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January 01, 2020
A Beginner’s Guide to Cannabinoids


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In the past year you’ve heard plenty about CBD, the trendy compound that’s in everything from oat milk lattes to skin care to leggings. And you probably know a little about THC, the psychoactive chemical that gives you a high. However, much like a character on Succession, cannabis is quite complex, and there’s so much more to learn about it. Cannabinoids, which are the natural chemical compounds found in the plant, can help with everything from weight loss to better sleep to reduced anxiety. There are at least 113 of them, which sounds overwhelming, but we break down the major ones you should know.

Cannabinoids and the Endocannabinoid System

First, you should learn about how cannabis works in your body — the plant isn’t the only thing that contains cannabinoids. We naturally produce our own endocannabinoids, and we have receptors all throughout our bodies. These guys are all part of the endocannabinoid system (known as the ECS) that’s in charge of maintaining our body’s homeostasis. So if something’s off, whether it’s our immune system, sleep, mood, digestion, and other functions, it’s the ECS that gets to work. Because cannabis cannabinoids are able to imitate the ones in our bodies, it can result in a pretty impressive balancing act.

When you consume cannabis, those cannabinoids bind to the receptors in our brain and body (called CB-1 and CB-2.) The cannabinoids are “keys” while the receptors are “locks,” so when the two meet there’s a therapeutic effect. And depending on which cannabinoid attaches to what receptor, they each can have a different result.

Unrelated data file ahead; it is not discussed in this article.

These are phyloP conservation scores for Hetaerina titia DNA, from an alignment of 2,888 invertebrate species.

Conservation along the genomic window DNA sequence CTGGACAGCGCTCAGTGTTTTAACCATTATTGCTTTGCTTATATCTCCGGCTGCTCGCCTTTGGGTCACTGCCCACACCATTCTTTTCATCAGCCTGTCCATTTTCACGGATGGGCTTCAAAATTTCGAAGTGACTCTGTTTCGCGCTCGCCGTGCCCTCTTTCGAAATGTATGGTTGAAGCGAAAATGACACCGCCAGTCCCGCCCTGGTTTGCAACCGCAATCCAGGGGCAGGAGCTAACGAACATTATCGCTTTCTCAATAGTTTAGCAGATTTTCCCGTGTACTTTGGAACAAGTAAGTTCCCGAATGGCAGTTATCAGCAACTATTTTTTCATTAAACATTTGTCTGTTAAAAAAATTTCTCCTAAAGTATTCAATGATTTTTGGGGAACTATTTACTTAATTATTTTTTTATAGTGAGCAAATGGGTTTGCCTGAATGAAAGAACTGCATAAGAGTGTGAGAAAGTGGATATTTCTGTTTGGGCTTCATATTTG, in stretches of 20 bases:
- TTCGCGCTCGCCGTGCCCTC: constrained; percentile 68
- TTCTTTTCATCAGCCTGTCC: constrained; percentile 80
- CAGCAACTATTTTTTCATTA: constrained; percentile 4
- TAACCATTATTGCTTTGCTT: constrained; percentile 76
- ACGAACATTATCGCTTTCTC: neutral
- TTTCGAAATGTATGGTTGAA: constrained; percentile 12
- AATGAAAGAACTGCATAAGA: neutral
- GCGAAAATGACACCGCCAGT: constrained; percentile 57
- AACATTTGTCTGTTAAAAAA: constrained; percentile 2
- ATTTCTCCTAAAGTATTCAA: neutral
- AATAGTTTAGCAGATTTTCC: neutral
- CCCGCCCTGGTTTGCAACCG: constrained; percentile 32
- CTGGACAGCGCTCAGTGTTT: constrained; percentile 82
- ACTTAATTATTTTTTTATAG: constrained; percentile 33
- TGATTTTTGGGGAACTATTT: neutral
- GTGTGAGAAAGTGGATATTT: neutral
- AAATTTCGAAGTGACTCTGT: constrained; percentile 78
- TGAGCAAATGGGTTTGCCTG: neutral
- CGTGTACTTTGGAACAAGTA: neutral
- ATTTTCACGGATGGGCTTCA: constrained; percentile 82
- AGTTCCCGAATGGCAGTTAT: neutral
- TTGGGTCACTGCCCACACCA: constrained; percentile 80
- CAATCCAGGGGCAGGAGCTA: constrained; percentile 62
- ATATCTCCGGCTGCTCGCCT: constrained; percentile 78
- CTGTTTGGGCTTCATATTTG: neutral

The Entourage Effect

The best way to explain this theory is to think of it as your favorite assembling-the-team movie, like in Ocean’s 8, when Sandra Bullock enlists a group of fellow con artists to pull off the heist of their lives with their combined skills. When different cannabinoids synergistically interact with each other (along with the terpenes and flavonoids), they produce therapeutic effects that are even more powerful than if they were to act alone. 


What it is: THC is the most famous of the bunch, and the one we most commonly associate with being high. That’s because this cannabinoid is one of the ones that are psychoactive. It’s also the reason why we get the munchies!  

What it does: As the most well-known and researched cannabinoid, THC has been discovered to help with a variety of symptoms. It’s the most fun of the bunch but it also can help with more serious stuff like pain, Parkinson’s disease, nausea, mood disorders, digestive issues, and much more. 


What it is: You know this as the year’s hottest new ingredient that’s been promoted as a cure-all. Unlike THC, CBD is non-psychoactive, making it more approachable and parentals-friendly.  

What it does: 

The way CBD works is unique — instead of binding to the same receptors that THC and other cannabinoids do, it seems to influence and enhance a bunch of different bodily systems. This is why its therapeutic potential reaches far and wide, and why you hear about it helping with everything from pain to anxiety to neurological disorders like epilepsy.